On The Darker Days

I wasn’t sure if I was going to write this and I’m even less sure if I’m going to post it. Hannah’s Happy is about happiness and wellbeing but, no matter how hard you try, you can’t always be happy and well. The past week has been somewhat hazy. It’s hard to think of blog post ideas when the most prominent thing in your life, at that time, is depression. So I thought I would write about that.




Depression is something that creeps up on you and always catches you unawares. I find it hard to deal with at the moment because everything in my life is going right. When there is no cause and effect you can point to, it gets harder and harder to admit how you feel. I just moved into a beautiful house. I just signed with a great new client. I’m actually living a very comfortable life for the first time in my life. What could possibly be so wrong that I feel this way? But that’s the first thing that I want to address: depression doesn’t always have a cause or a trigger. Sometimes, at least for me, it can be as simple as a flick of a switch. My hormones fall out of line and the result is impending grief and heartbreak for seemingly no visual reason.

Why it’s so hard to reach out

I’m the first person to preach that it is important to talk about your mental health. Maybe that’s why I feel like I need to write this. I am a hypocrite. When I feel at my lowest, I find it very difficult to talk to someone about it. Maybe it’s because depression and mental health in general is still such a taboo subject. Maybe it’s because I feel like it’s my fault and I’m just oversensitive or weak. Mostly it’s because I don’t want to burden anyone with something that’s invisible. I’m also already running the conversation we’re going to have in my head and I don’t want to hear the same old question: ‘why?’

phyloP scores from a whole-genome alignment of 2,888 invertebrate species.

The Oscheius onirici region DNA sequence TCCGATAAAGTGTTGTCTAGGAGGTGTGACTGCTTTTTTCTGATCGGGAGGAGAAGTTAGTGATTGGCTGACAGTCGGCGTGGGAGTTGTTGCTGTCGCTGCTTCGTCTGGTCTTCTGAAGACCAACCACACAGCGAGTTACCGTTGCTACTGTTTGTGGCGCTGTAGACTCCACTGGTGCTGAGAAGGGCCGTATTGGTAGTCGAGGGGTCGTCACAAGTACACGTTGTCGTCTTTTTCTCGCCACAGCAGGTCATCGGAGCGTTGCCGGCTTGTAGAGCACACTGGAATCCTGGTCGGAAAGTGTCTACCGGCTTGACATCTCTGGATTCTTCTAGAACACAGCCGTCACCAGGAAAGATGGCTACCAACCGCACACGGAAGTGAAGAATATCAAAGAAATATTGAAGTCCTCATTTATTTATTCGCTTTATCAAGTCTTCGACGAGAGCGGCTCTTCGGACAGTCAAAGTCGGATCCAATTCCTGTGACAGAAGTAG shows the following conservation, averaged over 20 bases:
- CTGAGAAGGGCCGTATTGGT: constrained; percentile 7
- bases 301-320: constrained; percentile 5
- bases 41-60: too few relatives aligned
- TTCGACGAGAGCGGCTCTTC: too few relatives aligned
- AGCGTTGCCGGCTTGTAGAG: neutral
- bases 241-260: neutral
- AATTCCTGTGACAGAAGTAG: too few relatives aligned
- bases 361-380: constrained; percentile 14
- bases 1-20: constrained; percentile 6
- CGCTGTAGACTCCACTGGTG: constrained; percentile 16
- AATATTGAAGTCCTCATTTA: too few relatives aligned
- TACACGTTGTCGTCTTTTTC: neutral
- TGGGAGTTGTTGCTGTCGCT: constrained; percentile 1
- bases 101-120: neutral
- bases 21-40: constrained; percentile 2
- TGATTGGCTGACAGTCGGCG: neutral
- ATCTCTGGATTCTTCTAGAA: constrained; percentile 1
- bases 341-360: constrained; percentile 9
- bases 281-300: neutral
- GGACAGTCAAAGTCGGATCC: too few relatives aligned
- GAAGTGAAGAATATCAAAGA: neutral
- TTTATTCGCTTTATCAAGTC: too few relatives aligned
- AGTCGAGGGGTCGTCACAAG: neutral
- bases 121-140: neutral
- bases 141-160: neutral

Why there is not always a ‘why’ to depression

Please, when somebody tells you how they are feeling, do not swat it away with a ‘why?’ It seriously undermines the very nature of the problem. When you ask someone why they are feeling depressed, if there is no distinct cause, you are making them feel like it’s their own fault. Sometimes, I can safely say that I am triggered by a specific date or something I saw or a dream that I had. The people closest to me in my life already expect me to have a wobbly on those days. I can prepare for it myself. A lot of the time, it just is the way it is. As I said before, my hormones have a lot to do with it. Sometimes our brains are just out of whack.

What to do when someone tells you they’re depressed

There is no set protocol and it’s something we don’t talk about but I think it’s a conversation to be had. When somebody has a panic attack or a disability, we discuss how to make them feel better and how to attack situations so that they are accessible. We need to start doing the same for depression. Each individual probably wants different things but, for the most part, we want the same. We just want to talk. We just want you to know that we’re not feeling our best. It helps to have somebody know that’s what’s happening to you, who can look out for you. Please just listen and acknowledge it and just be around for that person, letting them know they are not a burden. I really hope that sometime in the near future saying that you’re struggling with your mental health a bit is as easy to tell someone as ‘I have a cold’ so that we can all get the help and support we need.


I am already coming out of the other side of this. It definitely appears to be nothing more than a momentary glitch in my hormones which I’m relieved about but I wanted to talk about it whilst it was fresh. I really want this to be an okay subject to talk about so nobody has to feel alone in it. Always here for you, also. H x



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